At which I have no idea what to say so just take out my credit card to pay, at which she says, oh no, you’re paying with a credit card, and I ask, is it a problem? Well, she’s already prepared the ticket for cash (a different process). The money machine in the adjoining room might work, and I might be able to take out enough cash—I say I’ll try, and she says she’ll hold onto the ticket (and my passport) in case it works. I’ve got the cash now and, thinking I’ve already stood once, I should be able to skip that part, but I also know that Russians are constantly on the lookout for line cutters, so I stand sort of on the side in the front and ask the next guy waiting, if you’re not in too much of a hurry, I just have to pay, she already prepared the ticket, it’ll only take a second. He says, my auntie is waiting for me outside. Of course, I know what that feels like so fine. The second guy doesn’t even let me get past the if you’re not in too much of a hurry part: but I am in a hurry, he says, I’m even starting to get nervous about making my train because that witch up ahead of us just now was talking so much. Well I’m not in a hurry, my train isn’t leaving until 2:30 in the morning, so in the local parlance, I “stand again.” Problem solved. But no.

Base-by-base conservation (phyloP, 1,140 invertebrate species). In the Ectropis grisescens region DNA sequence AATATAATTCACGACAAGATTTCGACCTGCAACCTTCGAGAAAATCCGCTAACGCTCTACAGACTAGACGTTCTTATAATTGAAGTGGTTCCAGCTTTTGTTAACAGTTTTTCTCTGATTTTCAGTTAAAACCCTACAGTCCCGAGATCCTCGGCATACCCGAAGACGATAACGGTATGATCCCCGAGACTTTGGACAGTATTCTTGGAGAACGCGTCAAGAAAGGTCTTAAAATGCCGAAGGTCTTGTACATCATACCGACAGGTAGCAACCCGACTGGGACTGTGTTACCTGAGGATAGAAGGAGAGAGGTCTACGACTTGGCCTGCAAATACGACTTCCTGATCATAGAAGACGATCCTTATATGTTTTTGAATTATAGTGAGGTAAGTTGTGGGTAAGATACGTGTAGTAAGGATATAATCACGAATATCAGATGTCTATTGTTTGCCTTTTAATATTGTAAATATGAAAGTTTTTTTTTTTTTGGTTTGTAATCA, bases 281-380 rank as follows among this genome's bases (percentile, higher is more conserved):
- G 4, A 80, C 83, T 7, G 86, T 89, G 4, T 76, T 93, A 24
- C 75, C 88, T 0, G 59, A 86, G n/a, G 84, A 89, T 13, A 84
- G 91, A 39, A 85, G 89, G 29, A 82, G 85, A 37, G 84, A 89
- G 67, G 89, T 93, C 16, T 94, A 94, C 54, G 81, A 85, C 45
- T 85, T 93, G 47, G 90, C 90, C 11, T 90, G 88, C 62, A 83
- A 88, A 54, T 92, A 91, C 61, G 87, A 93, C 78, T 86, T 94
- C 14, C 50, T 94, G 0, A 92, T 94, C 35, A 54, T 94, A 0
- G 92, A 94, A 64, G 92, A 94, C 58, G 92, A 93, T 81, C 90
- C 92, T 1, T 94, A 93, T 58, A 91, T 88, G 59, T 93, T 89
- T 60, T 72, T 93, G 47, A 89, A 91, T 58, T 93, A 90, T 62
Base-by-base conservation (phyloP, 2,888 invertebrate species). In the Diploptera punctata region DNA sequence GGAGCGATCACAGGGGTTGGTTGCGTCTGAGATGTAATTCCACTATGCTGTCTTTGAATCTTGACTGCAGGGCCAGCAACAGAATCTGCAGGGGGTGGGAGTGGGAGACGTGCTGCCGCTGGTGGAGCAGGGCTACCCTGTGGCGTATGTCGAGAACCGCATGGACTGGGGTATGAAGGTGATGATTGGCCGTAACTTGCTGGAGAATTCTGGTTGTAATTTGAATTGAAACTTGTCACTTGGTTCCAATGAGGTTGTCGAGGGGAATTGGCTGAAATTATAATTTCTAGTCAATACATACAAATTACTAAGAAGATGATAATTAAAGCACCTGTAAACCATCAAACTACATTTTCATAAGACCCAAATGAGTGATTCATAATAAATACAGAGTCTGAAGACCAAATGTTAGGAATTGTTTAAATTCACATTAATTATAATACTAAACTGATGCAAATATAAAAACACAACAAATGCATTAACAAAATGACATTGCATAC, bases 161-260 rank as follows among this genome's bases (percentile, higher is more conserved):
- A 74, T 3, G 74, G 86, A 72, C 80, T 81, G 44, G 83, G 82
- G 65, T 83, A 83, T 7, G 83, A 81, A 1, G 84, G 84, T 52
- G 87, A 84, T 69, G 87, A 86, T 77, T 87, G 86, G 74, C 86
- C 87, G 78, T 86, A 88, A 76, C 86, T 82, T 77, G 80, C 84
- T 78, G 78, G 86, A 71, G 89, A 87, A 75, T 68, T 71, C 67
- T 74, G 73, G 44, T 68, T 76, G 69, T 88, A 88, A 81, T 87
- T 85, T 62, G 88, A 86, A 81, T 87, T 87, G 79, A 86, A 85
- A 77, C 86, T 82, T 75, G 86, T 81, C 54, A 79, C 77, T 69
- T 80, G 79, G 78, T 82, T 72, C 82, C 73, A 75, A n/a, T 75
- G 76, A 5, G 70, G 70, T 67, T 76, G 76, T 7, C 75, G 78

Two Russian guys are sitting on the window sill. I ask if they’re in line. Yes, we’re behind her, one slurs, none too distinctly. Okay, I say, putting my stuff down. There is a ritual here. I remember reading about it first in Hedrick Smith’s book (I lied before, I read it) and then experiencing it first-hand during previous stays: when you’re behind someone in line but you’re not actually standing there physically all the time—maybe you’ve got other stuff to do; maybe you’re too plastered to stay on your feet—that person needs to acknowledge it. I am behind you, says one. The other needs to respond, confirm, yes, you are behind me. It means in effect that she or he accepts responsibility for upholding your case before others in line, especially those farther back. She or he becomes a potential advocate. But it’s an agreement, and the person ahead has to agree. What I noticed when the two zombies on the window sill said we’re behind her was that she didn’t even look back. I was just going to keep my place and see if they even noticed. I didn’t think they would, but if they suddenly opened their eyes a crack and said, hey, that’s our place, I would have just said okay, sorry about that, and let them in. And when another guy came up and asked who was last and I said me and he said I’m behind you, I had no problem saying yes, you are behind me (and feeling a slight wave of preparatory righteous indignation at anyone who might want to challenge me on this point), and he went away to do something else. But then the ticket clerk saw me, said what are you doing back there, come up here, you’ve already stood once (which, of course, I knew, but what was I going to do, say these people right here wouldn’t let me in? so I just smiled and said I wasn’t in a hurry, at which she shook her head and chuckled), and had me come up to pay, well, then we had a problem. The woman behind whom the two drunks had claimed to be standing was still in line, but now the guy whose case I would have defended with all the rhetorical skills at my disposal was technically behind the guys on the sill, and when he came back and I told him this, he looked at the two inebriated souls, uttered a quiet curse, and looked down at the floor. Then he looked at me, nodded, and moved to another line.